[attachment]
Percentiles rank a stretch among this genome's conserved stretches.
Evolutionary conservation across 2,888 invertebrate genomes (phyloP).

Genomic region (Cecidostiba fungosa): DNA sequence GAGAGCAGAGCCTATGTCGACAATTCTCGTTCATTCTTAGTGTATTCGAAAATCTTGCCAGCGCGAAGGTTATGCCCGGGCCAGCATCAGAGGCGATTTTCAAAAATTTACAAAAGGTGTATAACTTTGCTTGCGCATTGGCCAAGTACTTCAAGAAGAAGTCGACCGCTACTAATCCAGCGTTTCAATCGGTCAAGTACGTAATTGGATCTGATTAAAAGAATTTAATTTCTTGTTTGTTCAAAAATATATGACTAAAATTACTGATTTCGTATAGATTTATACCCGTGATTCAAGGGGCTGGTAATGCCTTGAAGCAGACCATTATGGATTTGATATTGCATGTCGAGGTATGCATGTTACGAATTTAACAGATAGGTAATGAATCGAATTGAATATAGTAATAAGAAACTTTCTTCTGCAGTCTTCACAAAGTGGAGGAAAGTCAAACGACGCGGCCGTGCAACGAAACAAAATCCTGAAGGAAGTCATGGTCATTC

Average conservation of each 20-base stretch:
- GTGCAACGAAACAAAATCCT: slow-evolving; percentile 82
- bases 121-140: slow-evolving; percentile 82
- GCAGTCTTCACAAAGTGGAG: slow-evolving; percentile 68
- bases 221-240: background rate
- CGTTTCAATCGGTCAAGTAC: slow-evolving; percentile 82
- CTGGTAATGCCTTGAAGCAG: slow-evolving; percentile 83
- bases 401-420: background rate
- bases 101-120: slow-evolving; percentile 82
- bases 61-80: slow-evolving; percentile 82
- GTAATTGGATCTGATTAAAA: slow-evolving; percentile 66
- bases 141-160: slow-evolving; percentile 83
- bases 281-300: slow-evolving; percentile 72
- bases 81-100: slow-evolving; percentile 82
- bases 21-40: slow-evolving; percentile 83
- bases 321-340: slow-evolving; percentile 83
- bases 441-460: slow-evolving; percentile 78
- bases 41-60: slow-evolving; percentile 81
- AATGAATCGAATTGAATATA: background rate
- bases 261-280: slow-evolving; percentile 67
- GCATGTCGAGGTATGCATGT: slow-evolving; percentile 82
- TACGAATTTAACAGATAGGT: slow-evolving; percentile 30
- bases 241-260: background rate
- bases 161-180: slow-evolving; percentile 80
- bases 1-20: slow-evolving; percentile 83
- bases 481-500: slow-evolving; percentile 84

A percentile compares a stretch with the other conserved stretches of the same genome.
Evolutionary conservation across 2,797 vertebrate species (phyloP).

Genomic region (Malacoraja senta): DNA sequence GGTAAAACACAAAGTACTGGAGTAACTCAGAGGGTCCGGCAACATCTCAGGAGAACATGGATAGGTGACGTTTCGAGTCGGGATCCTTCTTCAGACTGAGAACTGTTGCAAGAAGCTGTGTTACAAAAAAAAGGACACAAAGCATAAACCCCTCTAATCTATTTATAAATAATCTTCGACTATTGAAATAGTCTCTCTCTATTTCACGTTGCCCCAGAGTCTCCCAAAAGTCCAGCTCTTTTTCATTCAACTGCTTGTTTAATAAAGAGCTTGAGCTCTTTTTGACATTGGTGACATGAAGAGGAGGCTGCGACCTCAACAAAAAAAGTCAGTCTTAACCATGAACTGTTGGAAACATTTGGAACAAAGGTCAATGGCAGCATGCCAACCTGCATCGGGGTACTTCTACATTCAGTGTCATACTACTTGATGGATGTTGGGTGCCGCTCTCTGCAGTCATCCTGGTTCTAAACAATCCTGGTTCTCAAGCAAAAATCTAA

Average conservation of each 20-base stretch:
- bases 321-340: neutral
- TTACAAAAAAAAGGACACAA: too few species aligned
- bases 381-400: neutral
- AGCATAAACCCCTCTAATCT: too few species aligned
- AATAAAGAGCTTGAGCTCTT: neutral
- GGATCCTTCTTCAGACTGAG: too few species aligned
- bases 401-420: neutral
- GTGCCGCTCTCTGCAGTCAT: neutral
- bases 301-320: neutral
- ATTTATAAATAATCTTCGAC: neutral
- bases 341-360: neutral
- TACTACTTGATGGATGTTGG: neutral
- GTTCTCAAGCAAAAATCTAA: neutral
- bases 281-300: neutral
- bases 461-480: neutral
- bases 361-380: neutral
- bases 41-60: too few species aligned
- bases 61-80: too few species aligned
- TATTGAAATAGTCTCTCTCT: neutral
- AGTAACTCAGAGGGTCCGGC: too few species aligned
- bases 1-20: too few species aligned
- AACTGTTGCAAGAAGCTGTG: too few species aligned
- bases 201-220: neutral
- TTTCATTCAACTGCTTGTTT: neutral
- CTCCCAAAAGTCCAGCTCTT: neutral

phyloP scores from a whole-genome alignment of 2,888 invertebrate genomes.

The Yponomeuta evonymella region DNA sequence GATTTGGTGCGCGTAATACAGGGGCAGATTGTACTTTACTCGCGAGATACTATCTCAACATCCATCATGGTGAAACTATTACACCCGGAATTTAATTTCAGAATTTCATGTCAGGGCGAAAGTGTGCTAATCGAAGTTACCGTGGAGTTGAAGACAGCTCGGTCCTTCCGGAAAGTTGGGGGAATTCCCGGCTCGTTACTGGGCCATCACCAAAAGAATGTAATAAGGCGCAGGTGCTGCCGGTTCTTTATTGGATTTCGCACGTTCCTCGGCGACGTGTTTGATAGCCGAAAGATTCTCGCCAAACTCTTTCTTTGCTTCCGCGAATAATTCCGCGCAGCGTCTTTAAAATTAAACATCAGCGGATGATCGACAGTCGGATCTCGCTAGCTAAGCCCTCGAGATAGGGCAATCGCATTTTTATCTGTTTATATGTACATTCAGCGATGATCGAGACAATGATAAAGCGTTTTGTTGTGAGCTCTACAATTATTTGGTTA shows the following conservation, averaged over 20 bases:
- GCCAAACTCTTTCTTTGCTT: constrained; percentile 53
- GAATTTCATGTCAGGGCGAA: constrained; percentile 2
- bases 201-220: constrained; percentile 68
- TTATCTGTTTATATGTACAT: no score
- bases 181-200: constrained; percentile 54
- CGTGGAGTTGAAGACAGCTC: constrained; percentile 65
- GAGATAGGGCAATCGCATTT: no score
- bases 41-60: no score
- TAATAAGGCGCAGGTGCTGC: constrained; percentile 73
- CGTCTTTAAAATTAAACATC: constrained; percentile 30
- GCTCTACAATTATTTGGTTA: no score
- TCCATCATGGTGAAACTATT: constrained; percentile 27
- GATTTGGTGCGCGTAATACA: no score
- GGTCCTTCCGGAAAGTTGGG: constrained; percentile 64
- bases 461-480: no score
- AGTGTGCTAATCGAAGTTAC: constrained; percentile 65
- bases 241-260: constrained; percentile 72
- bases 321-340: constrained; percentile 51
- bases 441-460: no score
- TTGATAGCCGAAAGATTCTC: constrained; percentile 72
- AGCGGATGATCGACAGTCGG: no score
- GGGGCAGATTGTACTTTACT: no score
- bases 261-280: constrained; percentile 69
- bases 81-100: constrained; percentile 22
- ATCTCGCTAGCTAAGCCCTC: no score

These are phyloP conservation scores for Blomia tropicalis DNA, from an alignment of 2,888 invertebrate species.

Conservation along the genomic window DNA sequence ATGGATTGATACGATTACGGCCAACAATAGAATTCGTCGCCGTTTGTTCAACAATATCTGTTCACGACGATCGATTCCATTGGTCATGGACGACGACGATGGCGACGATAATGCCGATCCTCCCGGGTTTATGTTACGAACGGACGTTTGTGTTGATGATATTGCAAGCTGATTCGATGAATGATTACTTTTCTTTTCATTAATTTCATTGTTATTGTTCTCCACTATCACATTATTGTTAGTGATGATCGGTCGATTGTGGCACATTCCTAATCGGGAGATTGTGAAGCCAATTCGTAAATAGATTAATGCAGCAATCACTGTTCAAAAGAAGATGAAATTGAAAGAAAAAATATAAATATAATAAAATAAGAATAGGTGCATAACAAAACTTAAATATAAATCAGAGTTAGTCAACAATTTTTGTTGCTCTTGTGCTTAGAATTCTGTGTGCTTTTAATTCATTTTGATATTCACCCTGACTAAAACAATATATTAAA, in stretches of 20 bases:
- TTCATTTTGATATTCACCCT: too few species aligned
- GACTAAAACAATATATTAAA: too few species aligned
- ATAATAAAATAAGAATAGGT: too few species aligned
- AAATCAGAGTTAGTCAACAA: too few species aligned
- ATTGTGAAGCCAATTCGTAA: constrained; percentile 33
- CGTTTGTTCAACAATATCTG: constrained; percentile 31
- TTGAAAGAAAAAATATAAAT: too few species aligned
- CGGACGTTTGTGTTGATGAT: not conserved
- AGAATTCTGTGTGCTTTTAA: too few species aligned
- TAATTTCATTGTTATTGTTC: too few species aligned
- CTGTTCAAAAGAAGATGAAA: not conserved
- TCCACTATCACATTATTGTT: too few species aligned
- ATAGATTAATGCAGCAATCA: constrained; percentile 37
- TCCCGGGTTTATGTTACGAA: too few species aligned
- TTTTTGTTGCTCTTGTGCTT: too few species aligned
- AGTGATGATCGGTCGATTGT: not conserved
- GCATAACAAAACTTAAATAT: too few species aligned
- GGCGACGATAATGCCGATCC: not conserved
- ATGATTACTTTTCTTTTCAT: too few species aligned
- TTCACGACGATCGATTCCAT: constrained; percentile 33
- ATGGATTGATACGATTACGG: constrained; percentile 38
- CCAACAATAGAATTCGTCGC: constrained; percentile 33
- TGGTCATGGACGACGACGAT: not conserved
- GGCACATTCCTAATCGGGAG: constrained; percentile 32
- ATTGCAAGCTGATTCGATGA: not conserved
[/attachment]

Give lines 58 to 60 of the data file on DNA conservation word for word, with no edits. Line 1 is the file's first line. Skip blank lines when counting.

- CTCCCAAAAGTCCAGCTCTT: neutral

phyloP scores from a whole-genome alignment of 2,888 invertebrate genomes.

The Yponomeuta evonymella region DNA sequence GATTTGGTGCGCGTAATACAGGGGCAGATTGTACTTTACTCGCGAGATACTATCTCAACATCCATCATGGTGAAACTATTACACCCGGAATTTAATTTCAGAATTTCATGTCAGGGCGAAAGTGTGCTAATCGAAGTTACCGTGGAGTTGAAGACAGCTCGGTCCTTCCGGAAAGTTGGGGGAATTCCCGGCTCGTTACTGGGCCATCACCAAAAGAATGTAATAAGGCGCAGGTGCTGCCGGTTCTTTATTGGATTTCGCACGTTCCTCGGCGACGTGTTTGATAGCCGAAAGATTCTCGCCAAACTCTTTCTTTGCTTCCGCGAATAATTCCGCGCAGCGTCTTTAAAATTAAACATCAGCGGATGATCGACAGTCGGATCTCGCTAGCTAAGCCCTCGAGATAGGGCAATCGCATTTTTATCTGTTTATATGTACATTCAGCGATGATCGAGACAATGATAAAGCGTTTTGTTGTGAGCTCTACAATTATTTGGTTA shows the following conservation, averaged over 20 bases: